You Be The Editor: Does Neiman Get His Marcus?
The story in yesterday's Post detailed the arrest of a man in the shooting death last fall of a man before the eyes of his wife. The article introduced the accused man like this:
Police charged Neiman M. Edmonds, 19, with second-degree murder yesterday in connection with the fatal shooting of [Raymond] Brown, a well-known music engineer who was killed last year after his car was stolen by men in a tow truck.
Every other news organization I could find that reported on the same arrest described the arrested man a bit differently:
"Washington police arrested Neiman Marcus Edmonds, 19, of Upper Marlboro, on a warrant from Prince George's County police," wrote The Gazette, the Maryland community news operation owned by the Post's parent company.
WTOP Radio put it this way: "Prince George's County Police believe 19-year-old Neiman Marcus Edmonds, of Upper Marlboro, is one of several people involved in Brown's death."
"Neiman Marcus Jay Edmond, 19, was arrested at his home in Northeast Washington on Tuesday, police said," was the formulation at WRC-TV (Channel 4).
And so on, throughout the reports by broadcast and print outlets.
In the news business, if the subject of the story has an especially cool, bizarre, funny or strange name, you can bet a good dinner that the story will get an extra boost--more time, better play, a more clever headline. Reporters and editors love a good name, and Neiman Marcus Edmonds, whose parents apparently enjoy a fine shopping experience, certainly qualifies.
So why did the Post go with a demure middle initial? Interestingly, in the early version of the story posted here on the big web site, Edmonds was granted the honor of his full moniker, including middle name--a tradition that the news industry has traditionally reserved for presidents, assassins, and select really bad guys. By later in the day, however, editors at the newspaper decided that as entertaining as the accused man's name might be, the proper and right thing to do was to follow the paper's standard style and publish the guy's first and last names, plus that classic, if archaic, journalese standby, the middle initial.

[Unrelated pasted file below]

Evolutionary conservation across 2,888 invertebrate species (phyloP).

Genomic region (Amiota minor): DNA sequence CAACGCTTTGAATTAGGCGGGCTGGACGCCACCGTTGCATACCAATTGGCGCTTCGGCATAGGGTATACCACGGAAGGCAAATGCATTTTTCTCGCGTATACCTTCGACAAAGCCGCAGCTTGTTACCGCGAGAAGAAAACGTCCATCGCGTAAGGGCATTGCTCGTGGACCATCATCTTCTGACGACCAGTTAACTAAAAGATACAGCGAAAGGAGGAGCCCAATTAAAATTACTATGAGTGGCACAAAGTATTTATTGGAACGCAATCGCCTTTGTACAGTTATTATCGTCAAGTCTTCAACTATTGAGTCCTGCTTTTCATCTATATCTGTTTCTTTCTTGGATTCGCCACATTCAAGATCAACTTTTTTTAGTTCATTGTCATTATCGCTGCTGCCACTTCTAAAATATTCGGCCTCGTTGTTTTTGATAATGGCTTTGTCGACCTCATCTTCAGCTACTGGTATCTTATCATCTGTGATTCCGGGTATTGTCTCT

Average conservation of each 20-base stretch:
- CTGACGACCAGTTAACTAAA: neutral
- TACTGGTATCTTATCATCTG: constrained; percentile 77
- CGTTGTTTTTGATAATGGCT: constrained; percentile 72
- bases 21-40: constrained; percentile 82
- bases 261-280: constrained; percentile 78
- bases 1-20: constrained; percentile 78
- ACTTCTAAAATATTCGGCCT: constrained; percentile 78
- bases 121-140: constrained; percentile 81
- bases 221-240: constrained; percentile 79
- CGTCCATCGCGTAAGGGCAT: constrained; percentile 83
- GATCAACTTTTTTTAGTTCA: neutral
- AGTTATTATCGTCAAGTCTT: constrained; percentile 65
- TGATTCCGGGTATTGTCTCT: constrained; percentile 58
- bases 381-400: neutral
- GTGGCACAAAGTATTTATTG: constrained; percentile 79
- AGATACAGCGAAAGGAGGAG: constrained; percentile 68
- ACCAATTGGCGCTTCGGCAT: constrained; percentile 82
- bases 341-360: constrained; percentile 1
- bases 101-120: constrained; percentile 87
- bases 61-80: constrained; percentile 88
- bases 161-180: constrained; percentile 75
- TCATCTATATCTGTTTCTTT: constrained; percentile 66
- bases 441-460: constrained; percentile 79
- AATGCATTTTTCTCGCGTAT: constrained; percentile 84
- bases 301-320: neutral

You will have figured out by now that I respectfully disagree, that both for entertainment value and to honor the obvious wishes of his parents, who gave him the full name of the department store with the intention that it be understood exactly as that homage, the Post should have gone with the name in all its glory.
The counterargument, of course, is that this is not a light feature, but a serious report about a development in an especially horrifying and ghastly murder case--hardly the place for any consideration of entertainment value.
The Associated Press Stylebook instructs editors that middle initials "are an integral part of a person's name." The wire service concludes: "In general, use them."
But there's a growing resistance to that old rule; broadcasters almost never include people's initials when identifying them, and newspapers are increasingly seeking a less formal tone.
So what's your call? You Be The Editor: Full name or stick with the standard middle initial policy? Or do you have another solution?
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